Craig Laughlin, Passing the Torch to the Next Generation

If you follow Washington Capitals hockey then you know the voice and commentary by Craig Laughlin on NBC Sports Washington. “Locker,” as he is known by his fans, played six seasons with the Caps in the 1980’s before retiring from playing hockey in 1989. We say retiring from playing because Craig has never retired from hockey! For him, hockey is clearly “in his blood.”

Craig began his NHL career as a 10th round draft pick of the Montreal Canadiens in 1977. Another “face of the Capitals,” Hall of Famer Rod Langway was part of the 1977 draft, also selected in the second for Montreal. Laughlin played 36 games with them and ended the season with 23 points. The 25-year old right wing made the transition to the Caps in 1982, along with Langway. They joined up with some of the most notable players in Capital’s history, including Bob Carpenter and Mike Gartner. By the end of his first season he had recorded 44 points, seventh highest on the roster. This was the team that led the Capitals to the playoffs in 1983, for the first time in franchise history.  Locker played in all four games and scored his first playoff goal in the process!

Craig Laughlin went to the big show seven times but never made it to the final round with the Washington Capitals, the LA Kings, or Toronto Maple Leafs who he played for in 1987-88 and !988-89 respectively. He scored six goals and had six helpers for a total of 12 points in 33 games. He played a total of 549 NHL games in his career and ended with a nice 341 points (136 G 205 A). An all-around solid player, in his high three seasons he scored 20, 22, and 30 goals. He understands how difficult a hurdle it has been for the current legion of Capitals to make the leap to the final round.

1982 was a time of change for the Washington Capitals. Ted Starkey wrote about owner Abe Pollin’s vision to turn things around for the Caps. According to Starkey, Pollin had four criteria to meet to secure the future of the team, which was playing in Landover:

A season-ticket base of 7,500, (an increase of nearly 70 percent over the 4,200 the team had in 1981-82;

Selling out the team’s first 10 games;

Having the Capital Centre’s rent reduced by the arena’s bondholders;

And Prince George’s County reducing the entertainment tax on Capitals tickets from 10 percent to 0.5 percent for the next three years.

Craig Laughlin was part of the team that turned the tide and made hockey an exciting sport in the District-Maryland-Virigina (DMV) area. Those years with the Caps left an imprint on his life. Although he went on to play with other teams, he was drawn back to Washington, writing articles for the Washington Times and with his wife Linda’s encouragement accepted an offer from Home Team Sports which later became CSN. And as they say, the rest was TV history! Caps hockey would not be the same without Locker and his buddy JoeB.  Chcek out the video from the 1996-97 talking about Adam Oates and Peter Bondra.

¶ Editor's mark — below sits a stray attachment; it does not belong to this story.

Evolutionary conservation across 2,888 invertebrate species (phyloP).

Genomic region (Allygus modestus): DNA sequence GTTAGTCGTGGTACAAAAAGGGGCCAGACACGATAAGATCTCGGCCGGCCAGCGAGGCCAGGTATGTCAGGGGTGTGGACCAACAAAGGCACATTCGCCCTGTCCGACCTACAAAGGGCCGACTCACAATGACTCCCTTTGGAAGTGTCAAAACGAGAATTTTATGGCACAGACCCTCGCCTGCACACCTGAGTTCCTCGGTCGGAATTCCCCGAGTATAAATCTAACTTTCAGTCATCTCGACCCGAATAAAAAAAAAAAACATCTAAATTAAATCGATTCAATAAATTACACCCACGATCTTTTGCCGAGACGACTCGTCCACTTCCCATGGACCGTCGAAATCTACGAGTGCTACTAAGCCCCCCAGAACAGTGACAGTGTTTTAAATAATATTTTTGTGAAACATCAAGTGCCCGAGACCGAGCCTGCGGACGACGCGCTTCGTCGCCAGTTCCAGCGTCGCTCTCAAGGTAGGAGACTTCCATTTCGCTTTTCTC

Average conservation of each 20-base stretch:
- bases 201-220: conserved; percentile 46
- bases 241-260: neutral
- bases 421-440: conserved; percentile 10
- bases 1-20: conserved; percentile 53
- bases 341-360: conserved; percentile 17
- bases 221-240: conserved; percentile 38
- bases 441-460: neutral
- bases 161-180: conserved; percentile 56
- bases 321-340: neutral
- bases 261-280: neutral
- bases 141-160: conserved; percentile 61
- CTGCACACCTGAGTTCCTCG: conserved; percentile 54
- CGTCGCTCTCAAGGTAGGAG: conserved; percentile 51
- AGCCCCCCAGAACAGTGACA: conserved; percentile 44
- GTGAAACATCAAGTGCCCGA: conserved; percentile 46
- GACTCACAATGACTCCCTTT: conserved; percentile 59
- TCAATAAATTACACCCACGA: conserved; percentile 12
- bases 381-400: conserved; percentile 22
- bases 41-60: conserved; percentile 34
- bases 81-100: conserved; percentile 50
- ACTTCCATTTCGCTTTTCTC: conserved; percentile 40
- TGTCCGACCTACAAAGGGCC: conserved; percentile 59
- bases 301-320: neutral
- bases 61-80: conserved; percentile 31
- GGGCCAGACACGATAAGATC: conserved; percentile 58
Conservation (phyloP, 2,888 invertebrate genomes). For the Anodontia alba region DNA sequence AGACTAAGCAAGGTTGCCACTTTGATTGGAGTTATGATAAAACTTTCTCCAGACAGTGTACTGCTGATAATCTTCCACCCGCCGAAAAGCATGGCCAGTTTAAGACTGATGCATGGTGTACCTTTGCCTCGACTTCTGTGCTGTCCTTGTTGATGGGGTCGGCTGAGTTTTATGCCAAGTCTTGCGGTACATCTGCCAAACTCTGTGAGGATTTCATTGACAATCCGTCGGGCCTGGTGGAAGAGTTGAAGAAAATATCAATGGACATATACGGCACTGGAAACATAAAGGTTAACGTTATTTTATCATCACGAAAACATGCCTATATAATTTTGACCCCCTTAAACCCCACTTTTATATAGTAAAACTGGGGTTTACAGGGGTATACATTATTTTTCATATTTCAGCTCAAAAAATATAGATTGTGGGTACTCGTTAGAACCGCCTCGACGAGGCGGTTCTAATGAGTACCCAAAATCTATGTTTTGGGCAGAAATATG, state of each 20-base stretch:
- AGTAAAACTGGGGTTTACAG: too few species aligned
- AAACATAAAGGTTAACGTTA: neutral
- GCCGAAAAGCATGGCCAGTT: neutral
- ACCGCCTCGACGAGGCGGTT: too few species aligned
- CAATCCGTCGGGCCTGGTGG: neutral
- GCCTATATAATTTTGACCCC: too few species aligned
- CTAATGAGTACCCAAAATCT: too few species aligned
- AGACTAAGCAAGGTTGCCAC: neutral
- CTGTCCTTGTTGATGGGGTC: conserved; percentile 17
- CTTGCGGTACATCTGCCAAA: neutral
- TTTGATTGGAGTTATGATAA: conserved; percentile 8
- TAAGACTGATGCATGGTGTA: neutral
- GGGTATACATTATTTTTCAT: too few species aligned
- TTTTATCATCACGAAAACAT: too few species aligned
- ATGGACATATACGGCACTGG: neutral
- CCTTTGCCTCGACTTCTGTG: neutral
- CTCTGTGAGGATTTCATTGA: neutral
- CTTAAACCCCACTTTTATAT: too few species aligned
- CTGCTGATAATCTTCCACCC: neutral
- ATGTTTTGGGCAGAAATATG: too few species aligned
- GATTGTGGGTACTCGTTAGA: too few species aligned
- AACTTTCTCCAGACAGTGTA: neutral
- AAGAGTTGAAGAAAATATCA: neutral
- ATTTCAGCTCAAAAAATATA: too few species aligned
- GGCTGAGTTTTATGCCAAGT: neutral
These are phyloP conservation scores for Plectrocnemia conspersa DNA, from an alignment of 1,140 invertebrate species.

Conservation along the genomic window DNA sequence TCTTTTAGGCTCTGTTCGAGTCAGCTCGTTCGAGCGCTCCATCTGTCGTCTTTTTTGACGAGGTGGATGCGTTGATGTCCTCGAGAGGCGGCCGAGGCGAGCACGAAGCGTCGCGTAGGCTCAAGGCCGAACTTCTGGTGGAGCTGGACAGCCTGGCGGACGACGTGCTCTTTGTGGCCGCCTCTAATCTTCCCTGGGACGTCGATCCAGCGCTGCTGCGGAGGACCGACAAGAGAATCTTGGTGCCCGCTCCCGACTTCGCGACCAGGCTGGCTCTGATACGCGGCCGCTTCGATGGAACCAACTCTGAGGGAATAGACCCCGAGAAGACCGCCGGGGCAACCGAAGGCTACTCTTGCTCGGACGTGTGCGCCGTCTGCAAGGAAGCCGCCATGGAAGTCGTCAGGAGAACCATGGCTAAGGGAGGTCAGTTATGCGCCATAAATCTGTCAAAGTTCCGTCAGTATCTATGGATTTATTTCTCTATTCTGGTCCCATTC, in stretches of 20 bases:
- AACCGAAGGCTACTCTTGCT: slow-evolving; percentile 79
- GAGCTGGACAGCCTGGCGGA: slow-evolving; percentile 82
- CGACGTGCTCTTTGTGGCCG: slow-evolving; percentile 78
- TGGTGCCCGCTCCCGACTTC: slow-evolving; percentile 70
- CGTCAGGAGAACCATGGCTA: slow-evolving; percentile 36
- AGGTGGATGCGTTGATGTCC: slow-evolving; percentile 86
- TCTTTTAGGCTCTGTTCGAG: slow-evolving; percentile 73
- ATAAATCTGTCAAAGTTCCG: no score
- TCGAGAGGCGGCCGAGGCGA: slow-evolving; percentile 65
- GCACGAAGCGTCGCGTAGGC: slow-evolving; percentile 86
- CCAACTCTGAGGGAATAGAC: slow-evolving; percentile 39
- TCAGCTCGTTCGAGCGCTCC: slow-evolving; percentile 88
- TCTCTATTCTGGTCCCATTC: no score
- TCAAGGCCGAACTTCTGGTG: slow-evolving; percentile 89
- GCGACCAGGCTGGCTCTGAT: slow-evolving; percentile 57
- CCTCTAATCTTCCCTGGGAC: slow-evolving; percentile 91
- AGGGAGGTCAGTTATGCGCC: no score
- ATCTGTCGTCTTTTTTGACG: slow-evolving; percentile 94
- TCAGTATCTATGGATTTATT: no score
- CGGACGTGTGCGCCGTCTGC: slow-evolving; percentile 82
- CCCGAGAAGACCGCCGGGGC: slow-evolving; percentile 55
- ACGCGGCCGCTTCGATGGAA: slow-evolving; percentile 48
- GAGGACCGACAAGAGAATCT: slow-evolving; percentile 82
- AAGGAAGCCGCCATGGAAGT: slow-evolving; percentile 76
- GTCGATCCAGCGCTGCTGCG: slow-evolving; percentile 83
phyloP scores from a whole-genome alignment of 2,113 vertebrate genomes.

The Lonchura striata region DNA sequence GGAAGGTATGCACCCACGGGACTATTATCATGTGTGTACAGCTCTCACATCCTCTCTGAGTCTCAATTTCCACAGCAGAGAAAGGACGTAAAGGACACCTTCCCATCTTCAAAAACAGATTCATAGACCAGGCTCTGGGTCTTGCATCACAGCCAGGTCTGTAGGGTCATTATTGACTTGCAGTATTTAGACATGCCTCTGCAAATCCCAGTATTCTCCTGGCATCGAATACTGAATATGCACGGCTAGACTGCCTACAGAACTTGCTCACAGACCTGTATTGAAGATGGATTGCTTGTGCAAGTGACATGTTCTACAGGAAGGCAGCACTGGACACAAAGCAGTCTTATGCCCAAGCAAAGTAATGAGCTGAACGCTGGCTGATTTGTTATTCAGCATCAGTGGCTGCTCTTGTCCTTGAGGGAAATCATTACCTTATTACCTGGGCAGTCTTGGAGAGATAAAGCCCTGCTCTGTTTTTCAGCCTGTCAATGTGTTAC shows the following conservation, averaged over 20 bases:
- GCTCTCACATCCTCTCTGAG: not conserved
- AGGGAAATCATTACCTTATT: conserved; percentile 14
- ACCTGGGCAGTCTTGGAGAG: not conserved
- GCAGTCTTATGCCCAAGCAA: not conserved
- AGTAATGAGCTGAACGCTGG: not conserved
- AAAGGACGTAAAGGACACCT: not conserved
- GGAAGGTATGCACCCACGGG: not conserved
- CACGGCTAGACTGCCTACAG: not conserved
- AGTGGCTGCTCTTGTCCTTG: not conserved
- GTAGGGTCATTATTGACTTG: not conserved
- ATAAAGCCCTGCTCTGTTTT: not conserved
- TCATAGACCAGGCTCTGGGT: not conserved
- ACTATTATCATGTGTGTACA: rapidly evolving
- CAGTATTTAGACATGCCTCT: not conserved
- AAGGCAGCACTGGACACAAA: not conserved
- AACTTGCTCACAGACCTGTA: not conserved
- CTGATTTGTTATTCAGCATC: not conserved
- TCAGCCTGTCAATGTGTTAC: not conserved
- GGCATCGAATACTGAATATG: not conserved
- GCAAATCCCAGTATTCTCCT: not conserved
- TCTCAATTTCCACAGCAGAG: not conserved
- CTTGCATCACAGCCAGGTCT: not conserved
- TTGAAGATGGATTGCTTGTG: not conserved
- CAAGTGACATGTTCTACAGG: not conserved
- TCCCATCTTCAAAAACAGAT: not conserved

The analysis and color commentary he provides night after night for the Washington Capitals has forever endeared him to the Caps Community. He may not always get the names right – we have gotten used to BEAR -a-kovsky for Andre Burr-a-kov-ski. Maybe it is just all part of his way of giving players and friends little nicknames. Either way – fans love his game calling and he and Joe Beninati were seriously missed by fans during the final round. Not to fear, Craig shared his excitement on Twitter:

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In the video “Growing Up Hockey” with former CSN reporter Jill Sorenson, Craig talked about his start skating at the young age of three and the way his dad created ice for him in the backyard. He talks about the passion his father had and that he clearly passed on to his son. Craig has passed that enthusiasm to his daughter Courtney who plays hockey and can often be seen on NBC Sports Washington as well. This is a true hockey family and they are a part of the Capitals history and of their future as well.

Craig, as seen in this video with studio mate Alan May, puts his time and energy in developing young players and helping them to realize their dreams. He is often part of the hockey camps at Kettler Ice Plex  and around the DMV. He has worked with the young children to college-age skaters, sharing his experience and expertise to help them hone their skills. And as you can see from the video, he does it with the same enthusiasm we hear on the air and the same positive energy that encourages success. Craig, and his wife Linda, work year round educating players through their educational program: Network Hockey Development Program (NHDP). They work with PeeWee AA to professional athletes, educating, coaching, and advising aspiring players.

You can be sure that if his fellow alumi are in town or hosting an event, he will be hanging out with them – laughing it up and having a good ol’ time! If you are up at Kettler for practice or see Locker walking around Capital One Arena, be sure to say “hey” and tell him how much you appreciate what he has done and is doing for hockey in the DMV. And be sure to tell him how much you love his commentary. He’s a great guy and we are blessed to have him as part of our community.

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